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Alleged Russian spy Maria Butina cooperating ahead of plea hearing Thursday

14 December 2018

A prosecutor said in court that she "sought to establish unofficial lines of communication with Americans having power and influence over United States politics", according to CNN.

A Russian former graduate student at American University in Washington who publicly advocated for gun rights, she was accused of working to infiltrate a powerful gun lobby group, the National Rifle Association, and influence USA policy toward Moscow. Butina admitted that she traveled to the U.S.to attend an NRA convention, met members of the Republican Party and eventually asked her Russian official handler, believed to be Alexander Torshin, whether she should develop a relationship with President-elect Donald Trump's inner circle.

It's still unknown if there will be a plea agreement or if that agreement would include a cooperation agreement.

Prosecutors say Butina and her Russian patron, Alexander Torshin, used their contacts at the National Rifle Association to pursue Russian back channels to American conservatives during that campaign, when Republican Trump defeated Democrat Hillary Clinton.

"Paul Erickson is a good American", it said.

Previously a student at the American University in Washington, Butina is a founder of the pro-gun Russian advocacy group Right to Bear Arms.

She is the first Russian citizen to be convicted of working to shape U.S. policy in the run up and through the 2016 election campaign, agreeing to co-operate with prosecutors for less prison time.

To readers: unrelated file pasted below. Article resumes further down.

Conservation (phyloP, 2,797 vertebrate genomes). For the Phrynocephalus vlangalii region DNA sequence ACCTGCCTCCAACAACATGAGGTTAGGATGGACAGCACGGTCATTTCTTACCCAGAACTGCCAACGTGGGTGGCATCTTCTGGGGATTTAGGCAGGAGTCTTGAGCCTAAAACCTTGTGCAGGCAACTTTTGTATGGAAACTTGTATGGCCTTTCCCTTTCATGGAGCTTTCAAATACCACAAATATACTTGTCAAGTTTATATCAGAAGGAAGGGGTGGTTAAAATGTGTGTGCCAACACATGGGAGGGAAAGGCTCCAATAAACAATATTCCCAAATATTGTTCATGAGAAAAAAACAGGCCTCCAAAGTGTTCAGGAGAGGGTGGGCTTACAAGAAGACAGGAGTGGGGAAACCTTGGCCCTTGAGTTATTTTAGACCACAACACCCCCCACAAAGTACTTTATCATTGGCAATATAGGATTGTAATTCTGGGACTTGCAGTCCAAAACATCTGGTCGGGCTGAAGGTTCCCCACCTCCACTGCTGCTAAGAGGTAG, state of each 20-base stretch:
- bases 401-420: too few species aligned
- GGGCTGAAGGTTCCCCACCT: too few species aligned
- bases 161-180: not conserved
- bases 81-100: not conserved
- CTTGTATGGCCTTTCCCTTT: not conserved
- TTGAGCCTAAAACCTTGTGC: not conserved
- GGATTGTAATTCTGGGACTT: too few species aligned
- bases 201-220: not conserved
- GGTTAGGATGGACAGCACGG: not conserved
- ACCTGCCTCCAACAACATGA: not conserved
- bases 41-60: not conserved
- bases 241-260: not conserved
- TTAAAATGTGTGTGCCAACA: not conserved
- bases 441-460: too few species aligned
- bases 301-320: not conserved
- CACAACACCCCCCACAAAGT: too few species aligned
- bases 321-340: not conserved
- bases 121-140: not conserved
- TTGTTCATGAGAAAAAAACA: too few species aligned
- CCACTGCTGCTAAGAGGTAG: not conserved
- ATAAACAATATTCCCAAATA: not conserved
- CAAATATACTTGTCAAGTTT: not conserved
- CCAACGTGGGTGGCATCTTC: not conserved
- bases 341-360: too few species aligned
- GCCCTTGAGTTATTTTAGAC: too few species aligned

Butina told the judge that she understands she is likely to be deported back to Russian Federation after serving any prison sentence. "We get along with Putin", Trump told Butina, referring to the Russian president.

Robert Driscoll Maria Butina’s attorney leaves U.S. District Court in Washington Thursday Dec. 13 2018. Maria Butina a Russian accused of being a secret agent for the Russian government has pleaded guilty to a conspiracy charge in federal court
Alleged Russian spy Maria Butina cooperating ahead of plea hearing Thursday

"To me, this is nothing to do with espionage as we think of it", Galeotti told VICE News.

Although there are no sentencing guidelines for her specific crime, her lawyer, Robert Driscoll, estimated that under U.S. sentencing guidelines for similar crimes, she could face up to six months in prison. There is no suggestion in the documents that Butina was employed by the Russian intelligence services, but violations of the law are considered more serious than a separate law that requires registration by paid lobbyists for foreign entities. He has said his client was a student interested in American politics and wanted to see a better relationship between the USA and Russian Federation.

"Further, Butina opined that the circumstances were favorable for building relations with a certain USA political party", the filing reads. Under the deal, her defense agreed that she could face a recommended zero to six months in prison under federal guidelines, and could seek a lower sentence.

She also agreed to cooperate with prosecutors.

Butina has been held in jail since her arrest and indictment, with a federal judge claiming in September that she "cannot imagine a scenario where it is not possible" that Butina would flee the country if allowed out on bail.

As part of the plea agreement, she is expected to cooperate with prosecutors during an ongoing investigation, according to USA media reports.

Earlier this week, after court filings indicated Butina was about to change her plea, Russian President Vladimir Putin mentioned her in a Moscow meeting.

In the "Diplomacy Project," Butina suggested using unofficial channels to influence USA foreign policy. (AP) Mariia Butina poses with a pistol at a gun show.

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Alleged Russian spy Maria Butina cooperating ahead of plea hearing Thursday